My breath-meter for ketones, however, is topping out red.  (i ran out of the pee-strips, which report more precisely.)  Even after a higher-carb dinner last night -- which was primarily rice-crackers with duck-liver pate  and pickled beets -- i'm "in the red" this morning, proving that very-low-calorie diets can be ketogenic, even if there's a high PERCENTAGE of carbohydrate in them.  NOT something i'd want to do regularly, though!

I'm going to try to eat a little more today and see if i can get rid of the light-headedness (which may be related to the inflammation in my sinuses, too) before i have to report for jury duty tomorrow morning, bright and early (EEEEK).  ...Maybe if i sneeze on the judge i'll get sent home?

[evil grin]

Thursday, January 8, 2015

upside-down world, upside-down goals

Dr. Feinman writes, "Back in the adipocyte (fat cell), the level of ketonemia (ketone bodies in the blood) is sensed by receptors.  When the concentration is high, the ketone bodies turn off their own synthesis, that is, they inhibit lipolysis."  "In addition to this direct effect, ketone bodies stimulate insulin from the pancreas.  The effect is to feed back to inhibit lipolysis."

If he's got his biochemistry right (as I would assume), and interpreting things correctly, THE LAST THING A LOW-CARB DIETER SHOULD DO IS SUPPLEMENT MCT OR KETONE SALTS!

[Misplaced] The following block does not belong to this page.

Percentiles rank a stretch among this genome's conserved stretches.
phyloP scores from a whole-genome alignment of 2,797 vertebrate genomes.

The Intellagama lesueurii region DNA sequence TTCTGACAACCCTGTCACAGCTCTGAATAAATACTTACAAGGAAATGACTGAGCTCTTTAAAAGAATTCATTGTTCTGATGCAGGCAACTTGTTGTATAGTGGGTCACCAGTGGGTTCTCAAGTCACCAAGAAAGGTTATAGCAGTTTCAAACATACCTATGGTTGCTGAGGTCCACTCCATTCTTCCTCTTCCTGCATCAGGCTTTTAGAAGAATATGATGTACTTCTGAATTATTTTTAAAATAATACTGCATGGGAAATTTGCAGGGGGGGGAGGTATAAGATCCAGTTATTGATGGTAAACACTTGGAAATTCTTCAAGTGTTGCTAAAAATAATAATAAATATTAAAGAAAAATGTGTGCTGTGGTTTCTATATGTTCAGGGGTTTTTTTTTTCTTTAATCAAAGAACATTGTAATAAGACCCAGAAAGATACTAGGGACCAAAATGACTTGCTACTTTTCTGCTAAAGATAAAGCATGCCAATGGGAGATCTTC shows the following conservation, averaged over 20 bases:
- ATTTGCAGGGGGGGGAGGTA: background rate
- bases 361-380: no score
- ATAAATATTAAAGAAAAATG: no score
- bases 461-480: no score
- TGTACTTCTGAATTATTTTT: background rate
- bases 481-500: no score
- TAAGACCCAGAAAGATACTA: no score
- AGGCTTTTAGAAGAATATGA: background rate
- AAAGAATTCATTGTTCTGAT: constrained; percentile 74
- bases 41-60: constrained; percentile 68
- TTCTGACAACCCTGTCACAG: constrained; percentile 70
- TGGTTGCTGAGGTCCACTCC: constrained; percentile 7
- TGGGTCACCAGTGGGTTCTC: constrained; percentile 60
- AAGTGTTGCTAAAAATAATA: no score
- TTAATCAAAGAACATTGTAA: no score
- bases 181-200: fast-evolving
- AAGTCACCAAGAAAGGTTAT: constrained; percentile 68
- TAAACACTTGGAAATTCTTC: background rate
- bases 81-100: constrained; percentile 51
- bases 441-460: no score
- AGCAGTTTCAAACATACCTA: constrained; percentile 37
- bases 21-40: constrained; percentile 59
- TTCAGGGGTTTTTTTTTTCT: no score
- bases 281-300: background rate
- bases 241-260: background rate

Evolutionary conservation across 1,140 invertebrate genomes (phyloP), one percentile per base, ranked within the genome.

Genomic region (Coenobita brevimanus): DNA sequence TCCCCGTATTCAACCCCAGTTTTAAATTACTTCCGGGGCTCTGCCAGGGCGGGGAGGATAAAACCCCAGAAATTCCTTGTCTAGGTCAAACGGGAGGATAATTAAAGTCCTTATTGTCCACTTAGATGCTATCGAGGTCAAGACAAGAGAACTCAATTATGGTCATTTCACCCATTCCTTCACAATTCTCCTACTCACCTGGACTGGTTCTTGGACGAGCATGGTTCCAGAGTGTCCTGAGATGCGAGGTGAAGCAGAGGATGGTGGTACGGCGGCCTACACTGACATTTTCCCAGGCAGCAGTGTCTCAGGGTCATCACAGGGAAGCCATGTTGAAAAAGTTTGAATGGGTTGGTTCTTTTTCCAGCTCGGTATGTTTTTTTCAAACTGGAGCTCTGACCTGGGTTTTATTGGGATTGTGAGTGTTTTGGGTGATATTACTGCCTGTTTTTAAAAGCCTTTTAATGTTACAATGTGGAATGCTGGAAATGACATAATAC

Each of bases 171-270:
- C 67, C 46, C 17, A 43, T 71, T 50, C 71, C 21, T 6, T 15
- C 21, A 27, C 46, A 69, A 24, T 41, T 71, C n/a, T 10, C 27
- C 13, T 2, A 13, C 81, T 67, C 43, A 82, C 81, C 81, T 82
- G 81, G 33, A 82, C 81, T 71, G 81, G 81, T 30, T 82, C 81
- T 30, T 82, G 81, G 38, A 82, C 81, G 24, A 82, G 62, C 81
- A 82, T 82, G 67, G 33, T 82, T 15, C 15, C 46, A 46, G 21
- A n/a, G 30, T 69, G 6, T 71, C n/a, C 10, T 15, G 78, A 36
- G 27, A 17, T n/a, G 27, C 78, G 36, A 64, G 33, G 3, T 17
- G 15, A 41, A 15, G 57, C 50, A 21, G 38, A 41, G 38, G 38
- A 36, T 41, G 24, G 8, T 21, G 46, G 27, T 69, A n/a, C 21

Do his observations come from starvation studies?  Are they designed to slow lipolysis to a necessary minimum in times of famine? 

Do they even apply, when adequate calories are consumed -- I would assume they still do, but if "common sense" were the rule in nutrition, then CICO would be "true" too.

In any case, this implies to me that AIMING for big numbers or dark colors on your ketone-measurement of choice is a mistake -- all you're doing by increasing ketone concentration with ketogenic substances is inhibit the breakdown of body fat for use in energy production.  (Of course, this does not apply if your goal with ketosis is CNS therapy.)

Going back to Dr. Atkins' goal of "being in ketosis" -- the purpose is to show the weight-loss dieter that s/he IS burning body fat for fuel, and no longer running on glucose.  Showing ketonuria (or ketonemia) is also a proxy that fasting insulin is within healthy bounds.

Anything beyond Atkins' ketone-goal is irrelevant ... IF your goal is fat-weight loss ... I think. 

my turn

...for a low-grade head-cold!  :-P  I'm certainly grateful that I haven't got the nasty flu-bug that many people are reporting.